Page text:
Still, we marched through the town, but we began to encounter people who were violently threatening us in opposition. As we marched on 6th, one black car circled around several times trying to run over protesters with their car. At one point they drove forward as a man was standing in front of the car. There was also a proud boy following us before a few people confronted him. Another man in a white truck was threatening protesters on 6th, and eventually pulled out his rifle on us. News reports of people saying, “someone has a gun,” failed to mention that it was people looking to hurt us. White supremacists are no secret in this town, and now they are taking this opportunity to try and hurt people.

By the time we arrived back to 7th & Washington, we had experienced a lot of violence towards us. People were trying to silence us, and it did not end throughout the night. One woman protesting was slammed to the ground and beaten by a man in a car who was trying to run over another women’s bike. So, when people took to setting signs, cones, or dumpsters on fire, it was a way to be heard. As many have said, property can be replaced, lives cannot. And just to clarify, as a POC in such a white town, that was the most people of color I have ever seen together at a protest in Eugene. It did feel good to be with POC I had never seen before to stand against injustice, and to be around white people who didn’t just take it easy because “it wasn’t their issue,” or to put themselves at risk when other white people were trying to attack us.

In conjunction with many of the national protests, the feeling that I got was that people are fed up. This began as a protest against police brutality, to advocate for justice for George Floyd, and to stand in solidarity with POC around the country, but we all know that the issue goes deeper than George Floyd because it is not the first case of police brutality. People of color are tired of being treated as inferior and disposable. We are tired of seeing our people struggle and die early deaths under a racist system. All you need to do is look at history to see the way POC have always been murdered, brutalized, and exploited to build up wealth and opportunity for mostly white men. Look at current statistics of wealth disproportions and demographics in prisons to know that there is structural racism. All you need to do is look at the way entire POC immigrant families are treated in ICE camps to see how we are dehumanized. All you need to do is look at national reports of the George Floyd protests to see constant examples of police brutality while people fight for justice.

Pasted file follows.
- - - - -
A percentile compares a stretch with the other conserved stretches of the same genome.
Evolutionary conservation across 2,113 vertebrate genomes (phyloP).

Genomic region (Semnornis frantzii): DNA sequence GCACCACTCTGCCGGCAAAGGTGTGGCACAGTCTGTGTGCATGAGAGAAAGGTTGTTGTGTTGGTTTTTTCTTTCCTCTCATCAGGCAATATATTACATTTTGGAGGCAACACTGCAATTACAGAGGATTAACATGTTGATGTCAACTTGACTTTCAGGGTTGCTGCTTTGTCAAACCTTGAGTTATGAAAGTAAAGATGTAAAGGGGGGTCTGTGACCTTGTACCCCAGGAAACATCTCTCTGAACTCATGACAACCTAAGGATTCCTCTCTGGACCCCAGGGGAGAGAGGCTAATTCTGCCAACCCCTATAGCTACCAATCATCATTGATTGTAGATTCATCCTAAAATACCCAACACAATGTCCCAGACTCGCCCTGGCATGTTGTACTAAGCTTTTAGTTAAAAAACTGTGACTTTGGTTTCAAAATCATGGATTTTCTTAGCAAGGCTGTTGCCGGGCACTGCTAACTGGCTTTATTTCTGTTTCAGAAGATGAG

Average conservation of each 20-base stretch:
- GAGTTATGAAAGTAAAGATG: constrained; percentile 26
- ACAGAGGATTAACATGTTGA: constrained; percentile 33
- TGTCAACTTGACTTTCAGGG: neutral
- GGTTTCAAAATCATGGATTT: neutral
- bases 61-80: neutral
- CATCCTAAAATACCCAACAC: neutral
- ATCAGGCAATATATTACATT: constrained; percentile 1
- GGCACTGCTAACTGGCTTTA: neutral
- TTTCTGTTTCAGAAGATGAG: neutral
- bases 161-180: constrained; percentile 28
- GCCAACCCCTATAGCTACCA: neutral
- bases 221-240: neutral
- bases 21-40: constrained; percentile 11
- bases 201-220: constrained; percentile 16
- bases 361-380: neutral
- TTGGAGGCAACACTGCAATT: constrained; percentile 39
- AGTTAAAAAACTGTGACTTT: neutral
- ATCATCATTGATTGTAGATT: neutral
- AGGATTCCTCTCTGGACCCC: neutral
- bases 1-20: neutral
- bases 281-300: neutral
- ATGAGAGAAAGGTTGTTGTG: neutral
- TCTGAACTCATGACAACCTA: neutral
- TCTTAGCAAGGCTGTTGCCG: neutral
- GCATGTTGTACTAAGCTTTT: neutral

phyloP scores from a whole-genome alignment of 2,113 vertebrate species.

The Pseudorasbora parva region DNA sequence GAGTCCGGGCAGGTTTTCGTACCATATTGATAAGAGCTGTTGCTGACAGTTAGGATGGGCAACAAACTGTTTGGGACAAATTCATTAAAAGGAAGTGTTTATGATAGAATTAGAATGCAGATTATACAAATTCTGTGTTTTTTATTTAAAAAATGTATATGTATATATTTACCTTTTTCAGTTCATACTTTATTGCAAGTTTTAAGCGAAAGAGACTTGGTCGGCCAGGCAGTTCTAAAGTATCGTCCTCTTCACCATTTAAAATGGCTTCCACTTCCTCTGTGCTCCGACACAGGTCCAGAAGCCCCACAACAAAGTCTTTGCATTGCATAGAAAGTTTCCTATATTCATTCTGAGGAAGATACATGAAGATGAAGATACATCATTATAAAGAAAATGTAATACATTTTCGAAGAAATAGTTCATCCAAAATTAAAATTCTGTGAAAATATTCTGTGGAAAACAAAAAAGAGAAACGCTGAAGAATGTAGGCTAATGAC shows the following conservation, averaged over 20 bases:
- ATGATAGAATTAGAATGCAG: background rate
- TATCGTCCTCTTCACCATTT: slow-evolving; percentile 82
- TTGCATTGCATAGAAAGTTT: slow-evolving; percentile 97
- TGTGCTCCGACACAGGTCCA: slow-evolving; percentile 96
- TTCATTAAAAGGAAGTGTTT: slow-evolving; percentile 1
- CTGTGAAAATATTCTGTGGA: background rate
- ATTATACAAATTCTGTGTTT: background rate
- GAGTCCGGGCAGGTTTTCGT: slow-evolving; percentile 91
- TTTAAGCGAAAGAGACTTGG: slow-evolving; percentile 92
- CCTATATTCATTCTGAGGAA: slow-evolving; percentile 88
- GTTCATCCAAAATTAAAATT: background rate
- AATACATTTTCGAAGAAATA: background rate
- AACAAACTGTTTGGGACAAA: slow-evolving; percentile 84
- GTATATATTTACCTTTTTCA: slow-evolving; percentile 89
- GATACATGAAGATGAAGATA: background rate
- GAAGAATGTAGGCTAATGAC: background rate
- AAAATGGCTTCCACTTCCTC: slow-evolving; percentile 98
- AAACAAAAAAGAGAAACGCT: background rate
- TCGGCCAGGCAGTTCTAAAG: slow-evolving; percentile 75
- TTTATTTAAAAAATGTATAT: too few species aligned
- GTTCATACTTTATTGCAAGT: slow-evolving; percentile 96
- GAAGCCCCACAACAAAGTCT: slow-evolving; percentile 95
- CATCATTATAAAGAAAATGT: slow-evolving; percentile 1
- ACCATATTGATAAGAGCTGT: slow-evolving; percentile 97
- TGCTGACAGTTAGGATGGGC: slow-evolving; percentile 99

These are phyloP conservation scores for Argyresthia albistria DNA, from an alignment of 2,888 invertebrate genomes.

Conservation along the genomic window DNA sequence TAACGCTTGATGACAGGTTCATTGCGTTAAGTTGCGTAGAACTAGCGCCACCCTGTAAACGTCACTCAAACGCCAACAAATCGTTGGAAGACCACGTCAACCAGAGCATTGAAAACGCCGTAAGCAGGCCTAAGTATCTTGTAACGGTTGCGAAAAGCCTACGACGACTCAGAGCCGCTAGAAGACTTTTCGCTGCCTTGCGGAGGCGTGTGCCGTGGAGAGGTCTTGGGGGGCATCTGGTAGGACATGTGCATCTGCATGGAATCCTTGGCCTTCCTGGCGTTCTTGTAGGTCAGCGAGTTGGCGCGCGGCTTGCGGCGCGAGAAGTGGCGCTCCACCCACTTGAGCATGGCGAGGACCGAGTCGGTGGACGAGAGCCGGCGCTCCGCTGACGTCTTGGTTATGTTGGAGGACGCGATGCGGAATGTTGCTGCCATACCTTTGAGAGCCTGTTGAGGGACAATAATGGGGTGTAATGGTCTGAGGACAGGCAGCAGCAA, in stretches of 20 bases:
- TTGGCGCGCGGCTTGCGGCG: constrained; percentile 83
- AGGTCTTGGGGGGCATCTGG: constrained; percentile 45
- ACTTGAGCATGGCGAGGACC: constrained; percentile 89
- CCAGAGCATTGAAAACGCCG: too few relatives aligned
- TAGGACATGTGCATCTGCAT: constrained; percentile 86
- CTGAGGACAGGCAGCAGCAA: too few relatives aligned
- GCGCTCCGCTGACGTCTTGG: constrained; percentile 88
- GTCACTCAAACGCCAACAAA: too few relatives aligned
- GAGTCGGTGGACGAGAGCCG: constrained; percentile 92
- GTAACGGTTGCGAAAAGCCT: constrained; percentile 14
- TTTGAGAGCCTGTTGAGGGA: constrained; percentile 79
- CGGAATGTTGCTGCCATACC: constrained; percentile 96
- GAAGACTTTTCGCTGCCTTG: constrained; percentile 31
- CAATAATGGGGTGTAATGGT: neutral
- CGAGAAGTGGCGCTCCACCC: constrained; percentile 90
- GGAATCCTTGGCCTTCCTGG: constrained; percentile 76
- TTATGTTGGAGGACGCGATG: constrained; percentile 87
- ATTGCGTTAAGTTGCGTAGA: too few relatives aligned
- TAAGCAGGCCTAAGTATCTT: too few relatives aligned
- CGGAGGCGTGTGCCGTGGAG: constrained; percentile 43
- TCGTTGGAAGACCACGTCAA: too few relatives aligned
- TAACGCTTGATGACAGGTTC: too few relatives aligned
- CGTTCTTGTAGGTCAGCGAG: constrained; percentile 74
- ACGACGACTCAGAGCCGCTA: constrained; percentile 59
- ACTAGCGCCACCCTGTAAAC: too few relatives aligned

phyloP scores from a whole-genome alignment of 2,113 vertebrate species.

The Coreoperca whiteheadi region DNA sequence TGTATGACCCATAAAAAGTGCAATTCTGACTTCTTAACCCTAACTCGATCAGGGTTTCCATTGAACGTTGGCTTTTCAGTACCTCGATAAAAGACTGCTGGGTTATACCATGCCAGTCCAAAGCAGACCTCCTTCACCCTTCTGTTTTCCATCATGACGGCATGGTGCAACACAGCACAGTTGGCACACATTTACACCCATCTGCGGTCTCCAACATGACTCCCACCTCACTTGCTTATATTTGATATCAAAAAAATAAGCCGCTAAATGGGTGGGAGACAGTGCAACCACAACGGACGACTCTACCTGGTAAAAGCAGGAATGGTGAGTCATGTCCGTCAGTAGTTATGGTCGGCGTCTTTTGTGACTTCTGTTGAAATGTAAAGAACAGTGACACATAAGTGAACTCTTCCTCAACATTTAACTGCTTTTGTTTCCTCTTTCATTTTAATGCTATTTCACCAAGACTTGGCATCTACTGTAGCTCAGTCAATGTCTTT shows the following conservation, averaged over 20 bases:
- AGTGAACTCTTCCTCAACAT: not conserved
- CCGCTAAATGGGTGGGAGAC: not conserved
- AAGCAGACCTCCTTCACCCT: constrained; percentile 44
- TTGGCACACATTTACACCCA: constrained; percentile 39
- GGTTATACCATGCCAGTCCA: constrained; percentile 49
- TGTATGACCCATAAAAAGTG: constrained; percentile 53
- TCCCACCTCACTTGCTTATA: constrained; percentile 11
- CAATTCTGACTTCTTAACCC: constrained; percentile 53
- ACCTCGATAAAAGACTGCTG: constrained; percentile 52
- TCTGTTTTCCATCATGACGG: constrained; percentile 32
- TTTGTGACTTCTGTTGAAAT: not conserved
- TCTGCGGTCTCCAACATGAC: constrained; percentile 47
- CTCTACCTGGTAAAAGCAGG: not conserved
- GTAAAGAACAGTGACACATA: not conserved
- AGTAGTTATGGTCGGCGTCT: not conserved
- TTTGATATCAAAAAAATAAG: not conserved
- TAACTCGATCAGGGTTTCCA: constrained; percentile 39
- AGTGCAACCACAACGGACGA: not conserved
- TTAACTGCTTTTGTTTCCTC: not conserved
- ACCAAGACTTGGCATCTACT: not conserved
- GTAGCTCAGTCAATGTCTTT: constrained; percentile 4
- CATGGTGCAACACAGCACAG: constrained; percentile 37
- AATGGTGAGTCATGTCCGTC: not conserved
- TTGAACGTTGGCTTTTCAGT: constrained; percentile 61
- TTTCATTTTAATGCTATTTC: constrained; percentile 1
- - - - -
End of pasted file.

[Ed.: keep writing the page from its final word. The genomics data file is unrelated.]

Right now, is not a time to tear down those finding the courage to stand up for what’s right. George Floyd needs justice, and all people of color deserve justice. Stop and think why so many people around the country are taking to the streets and setting things to fire. Why we are taking the risk during a pandemic that we are disproportionately affected by. We are tired, and we don’t have the comfort of waiting it out for things to get better, our lives are on the line now.